New York- I’ve been rummaging through my archives from the terror wars era for the last week or two while working on an upcoming project on Syria and have opened a veritable Pandora’s Box in the process. The other day I found a couple of MREs (Meals Ready to Eat) from the very beginning of the American-led intervention in the ongoing Afghan civil war in November 2001. These hideously bright yellow packets were being sold by traders in the smuggler’s bazaar of Khawja Bahauddin, the ramshackle town near the border with Tajikistan where Ahmad Shah Massoud had been assassinated on September 9, 2001. These preservative laden bags of glorified junk food were air dropped over ‘friendly’ (i.e. areas controlled by cash-for-allegiance warlords) parts of northern Afghanistan in what was much more a bungled PR campaign than an effective humanitarian effort.
Rural Afghans were puzzled by the squirt packs of peanut butter and stale pop tarts entirely alien to their diet. To put things in the effete terminology used by food nerds today, Afghanistan is a “farm-to-table” society where all food is de facto “organic” even though the whole country is devoid of a Whole Foods.
These plastic bags were carefully labeled in English, French, and Spanish for illiterate villagers that speak Dari, Uzbek, and Pashto, might as well have been artifacts from the Roswell crash. I wouldn’t be at all surprised to find that more Western journos and CIA types ended up eating these awful things than the Afghans themselves. They were manufactured by a military contractor eager to reap the early buildup of the immediate post-9/11 spending boomlet called The Wornick Company.
The Wornick Company apparently employed undocumented Mexican immigrants to pack these things. An investigation was launched after it was discovered an AQ operative had his sights set on the company’s HQ in south Texas after Wornick ingeniously labeled these packets with their company name and address. Like an AQ for dummies target.
A better holistic strategy would have been to contract an nearby Iranian company (who could have perhaps given honest work to Iran’s own resented Afghan refugees) to package pulao and freeze dried naan, you know, like, food Afghans actually eat not dissimilar to Iranian fare. Laughable as it sounds, something akin to this might have killed two birds with one stone-actually nourishing starving Afghans and engaging Iran economically.
Such a practical initiative could have opened the door to undermining both the clerical regime in Qom and Tehran during Mohammed Khatami’s “Dialogue of Civilizations” era and the still-not-going-away bomb Iran chicken hawks poisoning the present debate in DC. But the anti-Iran agitators active in Washington today are often one in the same as the men and women who wanted to pull away from Afghanistan in 2002 (and therefore an Iran that was cooperating at the time) to focus Pentagon efforts on Iraq thereby keeping the US pitted against Iran for the foreseeable future. The maintenance of this highly negative staus quo was far more important for those with a vested interest in keeping hostilities alive and well.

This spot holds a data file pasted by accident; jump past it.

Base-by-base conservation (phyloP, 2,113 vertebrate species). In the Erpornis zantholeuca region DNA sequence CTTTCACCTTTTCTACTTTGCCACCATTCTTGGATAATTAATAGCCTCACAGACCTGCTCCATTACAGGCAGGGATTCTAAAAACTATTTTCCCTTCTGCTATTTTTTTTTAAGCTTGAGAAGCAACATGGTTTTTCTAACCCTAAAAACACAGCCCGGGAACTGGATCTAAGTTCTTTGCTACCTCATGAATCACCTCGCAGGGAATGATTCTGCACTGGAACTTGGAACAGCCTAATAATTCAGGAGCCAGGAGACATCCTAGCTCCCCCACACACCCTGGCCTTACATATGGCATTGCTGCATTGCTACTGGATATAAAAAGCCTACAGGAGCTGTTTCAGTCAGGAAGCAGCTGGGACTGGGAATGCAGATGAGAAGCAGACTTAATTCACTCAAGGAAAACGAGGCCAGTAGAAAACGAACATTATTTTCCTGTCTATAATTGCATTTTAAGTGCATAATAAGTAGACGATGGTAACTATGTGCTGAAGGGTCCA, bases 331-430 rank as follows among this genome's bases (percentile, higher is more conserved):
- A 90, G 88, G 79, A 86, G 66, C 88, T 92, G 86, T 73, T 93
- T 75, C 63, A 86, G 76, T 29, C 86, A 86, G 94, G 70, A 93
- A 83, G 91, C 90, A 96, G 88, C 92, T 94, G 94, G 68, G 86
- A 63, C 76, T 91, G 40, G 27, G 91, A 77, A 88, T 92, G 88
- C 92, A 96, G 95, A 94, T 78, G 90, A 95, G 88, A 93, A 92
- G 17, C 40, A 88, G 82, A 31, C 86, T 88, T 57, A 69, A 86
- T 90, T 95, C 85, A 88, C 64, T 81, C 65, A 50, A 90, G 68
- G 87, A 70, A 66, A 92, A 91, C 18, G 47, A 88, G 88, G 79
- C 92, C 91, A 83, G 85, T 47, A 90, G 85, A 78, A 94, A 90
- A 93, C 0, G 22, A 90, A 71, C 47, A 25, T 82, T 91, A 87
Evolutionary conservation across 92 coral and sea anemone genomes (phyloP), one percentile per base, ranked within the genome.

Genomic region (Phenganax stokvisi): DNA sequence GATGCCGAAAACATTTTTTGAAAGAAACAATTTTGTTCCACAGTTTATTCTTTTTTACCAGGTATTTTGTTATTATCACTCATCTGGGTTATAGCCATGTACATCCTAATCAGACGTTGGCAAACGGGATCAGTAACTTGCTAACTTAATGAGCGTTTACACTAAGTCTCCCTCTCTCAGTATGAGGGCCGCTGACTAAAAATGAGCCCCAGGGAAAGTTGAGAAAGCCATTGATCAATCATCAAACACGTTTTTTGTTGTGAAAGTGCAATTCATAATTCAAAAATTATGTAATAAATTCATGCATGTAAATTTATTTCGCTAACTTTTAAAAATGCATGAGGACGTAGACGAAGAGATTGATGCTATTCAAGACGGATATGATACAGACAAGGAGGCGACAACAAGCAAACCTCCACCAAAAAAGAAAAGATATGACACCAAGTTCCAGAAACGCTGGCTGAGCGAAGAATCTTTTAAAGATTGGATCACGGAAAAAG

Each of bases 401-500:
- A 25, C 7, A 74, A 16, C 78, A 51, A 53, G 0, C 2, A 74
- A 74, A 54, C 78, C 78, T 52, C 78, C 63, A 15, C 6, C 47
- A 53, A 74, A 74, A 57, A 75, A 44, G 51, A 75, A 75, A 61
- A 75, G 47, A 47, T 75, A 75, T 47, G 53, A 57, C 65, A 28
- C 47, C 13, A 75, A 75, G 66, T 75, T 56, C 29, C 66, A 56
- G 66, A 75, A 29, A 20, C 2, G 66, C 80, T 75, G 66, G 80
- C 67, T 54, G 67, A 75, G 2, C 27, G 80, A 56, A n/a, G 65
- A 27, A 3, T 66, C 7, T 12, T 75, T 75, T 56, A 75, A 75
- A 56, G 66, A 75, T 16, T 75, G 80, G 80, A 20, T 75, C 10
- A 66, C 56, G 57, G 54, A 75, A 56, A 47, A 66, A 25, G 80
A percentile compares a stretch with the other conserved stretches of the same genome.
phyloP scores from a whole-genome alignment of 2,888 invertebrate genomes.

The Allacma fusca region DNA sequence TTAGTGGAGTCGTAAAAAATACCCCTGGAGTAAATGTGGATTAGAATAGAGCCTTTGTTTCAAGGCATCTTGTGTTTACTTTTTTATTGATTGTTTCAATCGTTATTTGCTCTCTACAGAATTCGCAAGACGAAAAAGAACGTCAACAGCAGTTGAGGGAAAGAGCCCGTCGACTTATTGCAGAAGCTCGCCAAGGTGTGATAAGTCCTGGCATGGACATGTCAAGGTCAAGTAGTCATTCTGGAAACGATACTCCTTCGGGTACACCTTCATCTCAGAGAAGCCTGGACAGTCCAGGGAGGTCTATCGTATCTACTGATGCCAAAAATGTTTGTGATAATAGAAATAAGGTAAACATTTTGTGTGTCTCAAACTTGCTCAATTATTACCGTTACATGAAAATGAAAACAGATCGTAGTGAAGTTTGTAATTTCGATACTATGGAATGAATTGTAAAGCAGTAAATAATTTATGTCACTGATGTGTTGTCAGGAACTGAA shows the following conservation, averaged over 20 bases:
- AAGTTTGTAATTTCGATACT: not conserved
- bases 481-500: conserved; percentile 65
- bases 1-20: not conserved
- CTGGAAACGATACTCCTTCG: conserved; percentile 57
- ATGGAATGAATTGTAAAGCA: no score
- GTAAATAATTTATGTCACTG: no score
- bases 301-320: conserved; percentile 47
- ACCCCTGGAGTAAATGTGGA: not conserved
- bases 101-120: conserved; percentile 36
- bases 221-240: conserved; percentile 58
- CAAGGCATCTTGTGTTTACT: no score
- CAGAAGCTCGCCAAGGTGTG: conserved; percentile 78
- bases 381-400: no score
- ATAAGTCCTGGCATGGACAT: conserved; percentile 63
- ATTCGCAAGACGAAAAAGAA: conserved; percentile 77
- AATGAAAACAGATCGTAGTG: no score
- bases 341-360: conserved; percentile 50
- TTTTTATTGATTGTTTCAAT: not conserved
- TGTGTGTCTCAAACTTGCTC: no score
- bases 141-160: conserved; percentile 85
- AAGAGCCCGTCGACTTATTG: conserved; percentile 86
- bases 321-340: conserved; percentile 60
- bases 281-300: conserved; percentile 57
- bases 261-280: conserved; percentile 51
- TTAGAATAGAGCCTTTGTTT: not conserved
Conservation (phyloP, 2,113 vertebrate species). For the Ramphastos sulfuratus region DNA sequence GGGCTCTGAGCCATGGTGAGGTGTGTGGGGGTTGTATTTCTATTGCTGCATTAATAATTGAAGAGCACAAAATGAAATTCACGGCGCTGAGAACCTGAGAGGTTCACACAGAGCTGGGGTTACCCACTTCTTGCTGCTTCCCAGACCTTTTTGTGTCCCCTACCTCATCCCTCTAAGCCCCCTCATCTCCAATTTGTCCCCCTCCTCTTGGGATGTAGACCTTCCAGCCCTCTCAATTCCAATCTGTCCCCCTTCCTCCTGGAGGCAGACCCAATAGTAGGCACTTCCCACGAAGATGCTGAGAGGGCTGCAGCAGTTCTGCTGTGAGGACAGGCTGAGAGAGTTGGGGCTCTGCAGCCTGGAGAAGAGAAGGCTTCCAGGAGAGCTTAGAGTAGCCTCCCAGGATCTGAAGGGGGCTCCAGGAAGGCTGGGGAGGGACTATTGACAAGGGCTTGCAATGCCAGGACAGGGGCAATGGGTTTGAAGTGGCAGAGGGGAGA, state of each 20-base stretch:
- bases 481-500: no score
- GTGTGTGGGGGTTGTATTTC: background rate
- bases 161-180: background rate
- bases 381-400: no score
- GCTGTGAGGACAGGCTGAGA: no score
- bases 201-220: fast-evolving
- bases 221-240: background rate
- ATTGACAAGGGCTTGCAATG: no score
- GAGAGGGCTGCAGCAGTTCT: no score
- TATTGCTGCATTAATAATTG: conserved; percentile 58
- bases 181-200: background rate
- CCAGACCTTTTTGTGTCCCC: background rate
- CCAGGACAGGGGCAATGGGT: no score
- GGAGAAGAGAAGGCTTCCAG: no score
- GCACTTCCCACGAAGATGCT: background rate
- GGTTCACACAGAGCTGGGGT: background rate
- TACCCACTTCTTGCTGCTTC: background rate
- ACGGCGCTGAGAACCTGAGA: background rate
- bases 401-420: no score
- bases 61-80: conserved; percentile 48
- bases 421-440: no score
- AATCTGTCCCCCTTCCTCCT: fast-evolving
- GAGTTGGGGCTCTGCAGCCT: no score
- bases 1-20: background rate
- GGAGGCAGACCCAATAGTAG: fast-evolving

The air dropping of quintessential American foodstuffs into Afghanistan was an ill conceived plan at best and a poor use of tax payer funds. With no follow up measures to coordinate events on the ground, there was no methodology employed to ensure that the food was received by those that needed it most. Meanwhile, the few who happened upon these poorly planned c-17 borne drops would often hoard them and sell them to bazaaris who would then resell them to the strangers in their midst. There was no way to ensure appropriate and even distribution, the thing bona fide unarmed humanitarian NGOs are supposed to be most adept at.
Oh and another story going around at the time was that these clumsy airborne food drops had actually managed to kill a few unsuspecting villagers along the way. I never got to the bottom of weather that was actually true or not because to be honest I was too busy covering the war. But I was never all that comfortable with the idea of armed humanitarians. “Armed humanitarian” is a stark contradiction in terms.
The pacifist European NGOs were careening around with large decals on the side of their Landcruisers showing Kalashnikovs encircled in red with a line crossing them out while the Americans were landing armed helicopters, disgorging bulky helmeted men in camouflage, guns drawn, in the exact same political space. It all seemed like such a bad juxtaposition.